Great Steaks on the Chisholm Trail
Total Mileage/Average drive time
118 miles, 2 hours, 14 minutes
Oklahoma is synonymous with great steaks, and with good reason: The Sooner State is known for stockyards, cowboys and the Chisholm Trail—one of the greatest cattle trails in the world. Here, thousands of cattle herds were driven from Texas to Kansas during the 1870s. Follow the old Chisholm Trail and renew your love affair with the Wild West.
1. Duncan - Starting Point
The old Chisholm Trail ruts run deep in Duncan, thanks to the cowboys and cattlemen who drove their herds through here. At the Chisholm Trail Heritage Center, you can experience what life was like on the trail, from the smell, to the sites, to the sounds: Lasso a Longhorn steer, experience the rain and wind of an approaching storm, feel the ground shake as cattle stampede and listen to trail stories around a campfire. Then saddle up and head in to Wright’s Steak House for an Oklahoma steak with all the fixin’s, or stop by Ridley’s Butcher Shop for hand-cut, quality steaks, aged to perfection.
2. Chickasha - 40 miles, 49 minutes
Just out of town at the crossroads of the Chisholm Trail and Fort Cobb Stage Road, traces of the old trail can still be found, along with the remains of the once booming town of Fred, including the old trading post, a stage coach and an old western grave yard. Mosey over to Shannon Springs Park, once a watering hole on the Chisholm Trail, before checking out the Grady County Museum, home to historical records and documents of those early pioneers who settled the area. Russell up some grub at Ken’s Steak & Ribs where the steaks are grass fed Angus Prime cuts, dry aged and raised at nearby Pennar Ranch.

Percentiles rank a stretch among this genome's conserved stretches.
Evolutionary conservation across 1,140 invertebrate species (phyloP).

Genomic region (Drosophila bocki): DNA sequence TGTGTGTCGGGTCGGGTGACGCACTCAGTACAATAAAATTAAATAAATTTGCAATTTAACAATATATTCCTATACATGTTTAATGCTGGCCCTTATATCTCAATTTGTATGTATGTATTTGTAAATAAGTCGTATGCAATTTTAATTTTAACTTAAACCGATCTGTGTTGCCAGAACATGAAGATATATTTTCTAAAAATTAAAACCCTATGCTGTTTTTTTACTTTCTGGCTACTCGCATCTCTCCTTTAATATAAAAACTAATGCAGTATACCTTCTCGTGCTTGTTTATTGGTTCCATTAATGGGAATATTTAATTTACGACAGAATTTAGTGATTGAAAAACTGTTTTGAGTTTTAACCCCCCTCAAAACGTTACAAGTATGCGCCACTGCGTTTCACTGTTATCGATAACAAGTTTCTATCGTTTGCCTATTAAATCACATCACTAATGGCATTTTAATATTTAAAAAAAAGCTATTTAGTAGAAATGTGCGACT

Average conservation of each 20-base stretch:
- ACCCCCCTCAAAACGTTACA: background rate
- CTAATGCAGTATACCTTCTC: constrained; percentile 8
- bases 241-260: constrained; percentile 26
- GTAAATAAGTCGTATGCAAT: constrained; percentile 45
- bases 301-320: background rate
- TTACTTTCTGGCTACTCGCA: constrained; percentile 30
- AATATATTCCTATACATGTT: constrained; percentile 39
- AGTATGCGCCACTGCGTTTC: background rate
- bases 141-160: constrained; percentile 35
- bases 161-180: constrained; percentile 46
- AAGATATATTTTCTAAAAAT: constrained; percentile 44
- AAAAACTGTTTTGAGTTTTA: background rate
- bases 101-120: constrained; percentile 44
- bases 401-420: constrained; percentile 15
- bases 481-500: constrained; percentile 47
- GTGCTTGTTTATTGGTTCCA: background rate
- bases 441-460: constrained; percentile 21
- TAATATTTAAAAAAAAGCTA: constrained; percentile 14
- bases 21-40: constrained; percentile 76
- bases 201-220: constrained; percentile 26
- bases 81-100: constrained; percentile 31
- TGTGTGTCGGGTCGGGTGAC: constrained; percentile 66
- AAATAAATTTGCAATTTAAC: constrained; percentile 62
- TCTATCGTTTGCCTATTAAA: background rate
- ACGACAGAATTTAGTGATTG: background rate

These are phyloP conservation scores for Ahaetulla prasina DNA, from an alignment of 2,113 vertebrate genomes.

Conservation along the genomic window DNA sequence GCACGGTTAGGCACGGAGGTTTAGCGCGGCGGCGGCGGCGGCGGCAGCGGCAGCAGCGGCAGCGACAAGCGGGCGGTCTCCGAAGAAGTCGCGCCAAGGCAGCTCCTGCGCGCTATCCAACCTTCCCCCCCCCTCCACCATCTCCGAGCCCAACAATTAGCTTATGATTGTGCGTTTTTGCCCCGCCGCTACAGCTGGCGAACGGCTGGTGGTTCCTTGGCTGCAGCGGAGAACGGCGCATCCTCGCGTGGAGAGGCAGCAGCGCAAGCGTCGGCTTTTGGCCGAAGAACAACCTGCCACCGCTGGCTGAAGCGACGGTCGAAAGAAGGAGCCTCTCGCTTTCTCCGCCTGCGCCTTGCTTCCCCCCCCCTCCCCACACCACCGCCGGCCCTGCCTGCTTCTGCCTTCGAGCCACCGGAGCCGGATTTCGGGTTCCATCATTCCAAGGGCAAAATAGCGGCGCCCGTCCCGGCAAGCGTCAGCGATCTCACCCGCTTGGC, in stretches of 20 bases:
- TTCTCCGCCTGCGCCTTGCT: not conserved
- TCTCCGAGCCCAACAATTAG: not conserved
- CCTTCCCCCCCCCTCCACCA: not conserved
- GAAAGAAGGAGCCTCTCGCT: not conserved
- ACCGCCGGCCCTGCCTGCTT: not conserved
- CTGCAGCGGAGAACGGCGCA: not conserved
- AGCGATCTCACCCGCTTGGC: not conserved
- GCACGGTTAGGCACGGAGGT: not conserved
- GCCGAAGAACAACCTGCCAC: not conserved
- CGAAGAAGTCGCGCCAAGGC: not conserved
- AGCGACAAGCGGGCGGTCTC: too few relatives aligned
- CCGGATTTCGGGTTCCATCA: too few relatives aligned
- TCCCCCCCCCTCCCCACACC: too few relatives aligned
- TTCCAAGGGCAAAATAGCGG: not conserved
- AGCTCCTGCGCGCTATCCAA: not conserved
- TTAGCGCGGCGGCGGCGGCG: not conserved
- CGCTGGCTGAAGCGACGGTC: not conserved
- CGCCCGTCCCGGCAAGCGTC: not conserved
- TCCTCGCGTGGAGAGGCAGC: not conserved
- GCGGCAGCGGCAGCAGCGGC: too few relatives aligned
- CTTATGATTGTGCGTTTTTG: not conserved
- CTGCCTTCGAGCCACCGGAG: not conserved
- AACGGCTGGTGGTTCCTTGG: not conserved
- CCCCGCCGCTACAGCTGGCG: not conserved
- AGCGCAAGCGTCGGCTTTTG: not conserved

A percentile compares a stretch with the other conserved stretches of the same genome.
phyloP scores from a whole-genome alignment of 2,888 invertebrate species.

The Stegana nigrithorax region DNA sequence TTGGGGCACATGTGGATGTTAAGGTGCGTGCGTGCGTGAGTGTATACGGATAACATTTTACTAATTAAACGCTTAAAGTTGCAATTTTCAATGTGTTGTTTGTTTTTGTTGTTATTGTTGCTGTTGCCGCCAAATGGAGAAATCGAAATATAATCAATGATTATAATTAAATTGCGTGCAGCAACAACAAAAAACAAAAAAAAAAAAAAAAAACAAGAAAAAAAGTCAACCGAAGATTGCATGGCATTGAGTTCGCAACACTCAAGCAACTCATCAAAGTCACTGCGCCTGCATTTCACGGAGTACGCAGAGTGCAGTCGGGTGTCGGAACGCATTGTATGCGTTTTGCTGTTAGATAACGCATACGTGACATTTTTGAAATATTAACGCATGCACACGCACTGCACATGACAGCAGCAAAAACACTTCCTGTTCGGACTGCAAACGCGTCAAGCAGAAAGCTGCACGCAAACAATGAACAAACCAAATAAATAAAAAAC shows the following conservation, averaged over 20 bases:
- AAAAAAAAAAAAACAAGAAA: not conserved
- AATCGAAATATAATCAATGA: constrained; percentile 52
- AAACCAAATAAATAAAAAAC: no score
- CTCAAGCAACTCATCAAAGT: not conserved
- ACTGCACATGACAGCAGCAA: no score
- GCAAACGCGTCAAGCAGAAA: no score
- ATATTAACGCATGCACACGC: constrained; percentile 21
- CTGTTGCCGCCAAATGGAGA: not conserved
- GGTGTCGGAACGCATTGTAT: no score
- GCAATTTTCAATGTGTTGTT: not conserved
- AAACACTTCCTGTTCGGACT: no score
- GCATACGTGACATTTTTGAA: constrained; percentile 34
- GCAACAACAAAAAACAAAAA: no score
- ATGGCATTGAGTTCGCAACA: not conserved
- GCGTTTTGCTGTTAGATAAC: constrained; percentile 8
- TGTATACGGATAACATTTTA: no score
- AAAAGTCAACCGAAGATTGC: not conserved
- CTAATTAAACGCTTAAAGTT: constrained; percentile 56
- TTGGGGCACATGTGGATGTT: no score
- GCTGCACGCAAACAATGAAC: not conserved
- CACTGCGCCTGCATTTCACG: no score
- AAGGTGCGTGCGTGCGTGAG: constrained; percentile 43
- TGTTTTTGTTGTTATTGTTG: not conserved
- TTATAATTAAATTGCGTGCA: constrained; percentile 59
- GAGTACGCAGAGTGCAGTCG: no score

3. Oklahoma City - 43 miles, 44 minutes
Once a cowboy mecca, you can still experience the legacy of the Wild West in Oklahoma City at the National Cowboy and Western Heritage Museum. Gain a true sense of the Old West at the museum’s 200,000 square foot complex featuring significant western artwork and sculpture by world-renowned artists. See over a dozen major exhibition galleries about cowboys, rodeos and Native Americans, and walk the streets of a turn-of-the-century old Western town. Then, it’s time to amble on down to Stockyards City and the Cattlemen’s Steakhouse, where legendary steaks have been served for over 100 years.
4. El Reno - 35 miles, 41 minutes
The past intersects with the present at El Reno, where the historic Chisholm Trail (now Highway 81) crosses the iconic Route 66. Discover first-hand historic Fort Reno, a military post set up to protect against the Cheyenne and Arapaho tribes and keep the peace during the Land Run of 1889. Used as a remount station and a POW camp during WW II, over 25 historic structures remain on fort property including the post chapel, officers quarters, guard house and the post cemetery, where monthly lantern tours are held. Lay that appetite to rest at Johnnie’s Grill, famous for their onion burgers; meaty burgers embedded on top with tasty, caramelized onions.